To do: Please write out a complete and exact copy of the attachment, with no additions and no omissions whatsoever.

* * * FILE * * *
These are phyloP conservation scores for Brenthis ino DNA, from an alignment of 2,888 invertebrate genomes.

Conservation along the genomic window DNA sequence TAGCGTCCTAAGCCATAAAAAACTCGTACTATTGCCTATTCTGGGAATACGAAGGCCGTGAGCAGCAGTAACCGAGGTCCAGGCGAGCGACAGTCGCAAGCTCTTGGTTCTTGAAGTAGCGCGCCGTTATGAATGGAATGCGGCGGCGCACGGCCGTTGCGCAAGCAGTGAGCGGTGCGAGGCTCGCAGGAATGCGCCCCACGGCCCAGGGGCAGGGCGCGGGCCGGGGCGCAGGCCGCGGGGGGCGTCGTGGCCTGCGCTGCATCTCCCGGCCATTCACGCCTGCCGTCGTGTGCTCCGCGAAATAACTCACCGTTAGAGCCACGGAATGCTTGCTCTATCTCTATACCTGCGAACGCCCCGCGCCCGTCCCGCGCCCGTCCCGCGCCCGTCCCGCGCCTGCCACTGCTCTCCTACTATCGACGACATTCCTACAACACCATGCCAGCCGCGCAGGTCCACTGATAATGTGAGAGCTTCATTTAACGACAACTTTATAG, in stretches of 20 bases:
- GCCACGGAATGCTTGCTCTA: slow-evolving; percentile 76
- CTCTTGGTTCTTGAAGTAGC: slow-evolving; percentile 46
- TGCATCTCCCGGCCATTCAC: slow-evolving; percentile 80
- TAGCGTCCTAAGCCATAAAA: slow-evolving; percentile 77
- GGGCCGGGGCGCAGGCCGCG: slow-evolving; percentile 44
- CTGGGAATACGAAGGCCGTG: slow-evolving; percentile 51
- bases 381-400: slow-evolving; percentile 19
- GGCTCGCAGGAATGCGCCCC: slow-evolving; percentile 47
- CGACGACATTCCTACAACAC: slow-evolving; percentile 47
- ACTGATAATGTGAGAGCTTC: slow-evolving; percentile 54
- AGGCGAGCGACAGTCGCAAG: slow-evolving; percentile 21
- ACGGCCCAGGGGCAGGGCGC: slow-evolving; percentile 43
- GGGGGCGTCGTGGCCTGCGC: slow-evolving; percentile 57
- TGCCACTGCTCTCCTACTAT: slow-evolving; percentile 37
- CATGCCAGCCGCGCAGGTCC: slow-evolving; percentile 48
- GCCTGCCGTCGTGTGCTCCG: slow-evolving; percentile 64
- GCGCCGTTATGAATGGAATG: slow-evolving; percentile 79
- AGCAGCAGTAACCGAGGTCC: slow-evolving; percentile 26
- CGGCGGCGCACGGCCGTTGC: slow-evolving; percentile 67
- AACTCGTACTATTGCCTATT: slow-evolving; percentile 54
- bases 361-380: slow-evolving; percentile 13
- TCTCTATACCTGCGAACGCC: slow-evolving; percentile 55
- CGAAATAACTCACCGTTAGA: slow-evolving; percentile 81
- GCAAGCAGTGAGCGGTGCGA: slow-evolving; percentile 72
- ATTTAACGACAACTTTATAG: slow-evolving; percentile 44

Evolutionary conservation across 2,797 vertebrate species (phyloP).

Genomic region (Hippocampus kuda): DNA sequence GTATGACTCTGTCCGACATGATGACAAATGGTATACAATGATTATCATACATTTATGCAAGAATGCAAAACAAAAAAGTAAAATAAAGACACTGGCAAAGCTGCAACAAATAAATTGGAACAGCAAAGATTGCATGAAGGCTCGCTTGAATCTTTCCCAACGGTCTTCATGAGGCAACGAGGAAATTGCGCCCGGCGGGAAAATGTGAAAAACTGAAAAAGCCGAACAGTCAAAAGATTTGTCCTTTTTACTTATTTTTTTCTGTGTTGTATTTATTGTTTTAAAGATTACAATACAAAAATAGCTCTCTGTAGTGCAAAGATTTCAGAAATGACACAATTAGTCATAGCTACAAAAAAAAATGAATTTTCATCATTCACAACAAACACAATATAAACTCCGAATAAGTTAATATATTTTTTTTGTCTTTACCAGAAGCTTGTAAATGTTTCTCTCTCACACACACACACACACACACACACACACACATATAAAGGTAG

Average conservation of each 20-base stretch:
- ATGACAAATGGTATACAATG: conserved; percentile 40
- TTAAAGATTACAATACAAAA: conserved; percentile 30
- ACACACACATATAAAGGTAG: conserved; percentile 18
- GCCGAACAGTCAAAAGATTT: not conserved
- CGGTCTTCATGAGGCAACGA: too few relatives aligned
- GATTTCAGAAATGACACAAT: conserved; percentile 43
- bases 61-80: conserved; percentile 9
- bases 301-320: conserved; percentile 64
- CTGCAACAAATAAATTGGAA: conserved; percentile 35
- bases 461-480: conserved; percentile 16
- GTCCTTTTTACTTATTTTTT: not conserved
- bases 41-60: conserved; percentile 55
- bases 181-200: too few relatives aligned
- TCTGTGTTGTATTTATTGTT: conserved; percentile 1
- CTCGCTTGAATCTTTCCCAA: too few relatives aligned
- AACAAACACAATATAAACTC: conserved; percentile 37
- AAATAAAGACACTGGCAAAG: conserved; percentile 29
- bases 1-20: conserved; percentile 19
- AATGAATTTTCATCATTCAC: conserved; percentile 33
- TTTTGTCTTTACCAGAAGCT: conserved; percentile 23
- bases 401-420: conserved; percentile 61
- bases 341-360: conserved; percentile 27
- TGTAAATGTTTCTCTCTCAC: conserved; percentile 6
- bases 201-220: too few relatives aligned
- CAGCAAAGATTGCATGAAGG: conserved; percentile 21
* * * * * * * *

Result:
These are phyloP conservation scores for Brenthis ino DNA, from an alignment of 2,888 invertebrate genomes.

Conservation along the genomic window DNA sequence TAGCGTCCTAAGCCATAAAAAACTCGTACTATTGCCTATTCTGGGAATACGAAGGCCGTGAGCAGCAGTAACCGAGGTCCAGGCGAGCGACAGTCGCAAGCTCTTGGTTCTTGAAGTAGCGCGCCGTTATGAATGGAATGCGGCGGCGCACGGCCGTTGCGCAAGCAGTGAGCGGTGCGAGGCTCGCAGGAATGCGCCCCACGGCCCAGGGGCAGGGCGCGGGCCGGGGCGCAGGCCGCGGGGGGCGTCGTGGCCTGCGCTGCATCTCCCGGCCATTCACGCCTGCCGTCGTGTGCTCCGCGAAATAACTCACCGTTAGAGCCACGGAATGCTTGCTCTATCTCTATACCTGCGAACGCCCCGCGCCCGTCCCGCGCCCGTCCCGCGCCCGTCCCGCGCCTGCCACTGCTCTCCTACTATCGACGACATTCCTACAACACCATGCCAGCCGCGCAGGTCCACTGATAATGTGAGAGCTTCATTTAACGACAACTTTATAG, in stretches of 20 bases:
- GCCACGGAATGCTTGCTCTA: slow-evolving; percentile 76
- CTCTTGGTTCTTGAAGTAGC: slow-evolving; percentile 46
- TGCATCTCCCGGCCATTCAC: slow-evolving; percentile 80
- TAGCGTCCTAAGCCATAAAA: slow-evolving; percentile 77
- GGGCCGGGGCGCAGGCCGCG: slow-evolving; percentile 44
- CTGGGAATACGAAGGCCGTG: slow-evolving; percentile 51
- bases 381-400: slow-evolving; percentile 19
- GGCTCGCAGGAATGCGCCCC: slow-evolving; percentile 47
- CGACGACATTCCTACAACAC: slow-evolving; percentile 47
- ACTGATAATGTGAGAGCTTC: slow-evolving; percentile 54
- AGGCGAGCGACAGTCGCAAG: slow-evolving; percentile 21
- ACGGCCCAGGGGCAGGGCGC: slow-evolving; percentile 43
- GGGGGCGTCGTGGCCTGCGC: slow-evolving; percentile 57
- TGCCACTGCTCTCCTACTAT: slow-evolving; percentile 37
- CATGCCAGCCGCGCAGGTCC: slow-evolving; percentile 48
- GCCTGCCGTCGTGTGCTCCG: slow-evolving; percentile 64
- GCGCCGTTATGAATGGAATG: slow-evolving; percentile 79
- AGCAGCAGTAACCGAGGTCC: slow-evolving; percentile 26
- CGGCGGCGCACGGCCGTTGC: slow-evolving; percentile 67
- AACTCGTACTATTGCCTATT: slow-evolving; percentile 54
- bases 361-380: slow-evolving; percentile 13
- TCTCTATACCTGCGAACGCC: slow-evolving; percentile 55
- CGAAATAACTCACCGTTAGA: slow-evolving; percentile 81
- GCAAGCAGTGAGCGGTGCGA: slow-evolving; percentile 72
- ATTTAACGACAACTTTATAG: slow-evolving; percentile 44

Evolutionary conservation across 2,797 vertebrate species (phyloP).

Genomic region (Hippocampus kuda): DNA sequence GTATGACTCTGTCCGACATGATGACAAATGGTATACAATGATTATCATACATTTATGCAAGAATGCAAAACAAAAAAGTAAAATAAAGACACTGGCAAAGCTGCAACAAATAAATTGGAACAGCAAAGATTGCATGAAGGCTCGCTTGAATCTTTCCCAACGGTCTTCATGAGGCAACGAGGAAATTGCGCCCGGCGGGAAAATGTGAAAAACTGAAAAAGCCGAACAGTCAAAAGATTTGTCCTTTTTACTTATTTTTTTCTGTGTTGTATTTATTGTTTTAAAGATTACAATACAAAAATAGCTCTCTGTAGTGCAAAGATTTCAGAAATGACACAATTAGTCATAGCTACAAAAAAAAATGAATTTTCATCATTCACAACAAACACAATATAAACTCCGAATAAGTTAATATATTTTTTTTGTCTTTACCAGAAGCTTGTAAATGTTTCTCTCTCACACACACACACACACACACACACACACACATATAAAGGTAG

Average conservation of each 20-base stretch:
- ATGACAAATGGTATACAATG: conserved; percentile 40
- TTAAAGATTACAATACAAAA: conserved; percentile 30
- ACACACACATATAAAGGTAG: conserved; percentile 18
- GCCGAACAGTCAAAAGATTT: not conserved
- CGGTCTTCATGAGGCAACGA: too few relatives aligned
- GATTTCAGAAATGACACAAT: conserved; percentile 43
- bases 61-80: conserved; percentile 9
- bases 301-320: conserved; percentile 64
- CTGCAACAAATAAATTGGAA: conserved; percentile 35
- bases 461-480: conserved; percentile 16
- GTCCTTTTTACTTATTTTTT: not conserved
- bases 41-60: conserved; percentile 55
- bases 181-200: too few relatives aligned
- TCTGTGTTGTATTTATTGTT: conserved; percentile 1
- CTCGCTTGAATCTTTCCCAA: too few relatives aligned
- AACAAACACAATATAAACTC: conserved; percentile 37
- AAATAAAGACACTGGCAAAG: conserved; percentile 29
- bases 1-20: conserved; percentile 19
- AATGAATTTTCATCATTCAC: conserved; percentile 33
- TTTTGTCTTTACCAGAAGCT: conserved; percentile 23
- bases 401-420: conserved; percentile 61
- bases 341-360: conserved; percentile 27
- TGTAAATGTTTCTCTCTCAC: conserved; percentile 6
- bases 201-220: too few relatives aligned
- CAGCAAAGATTGCATGAAGG: conserved; percentile 21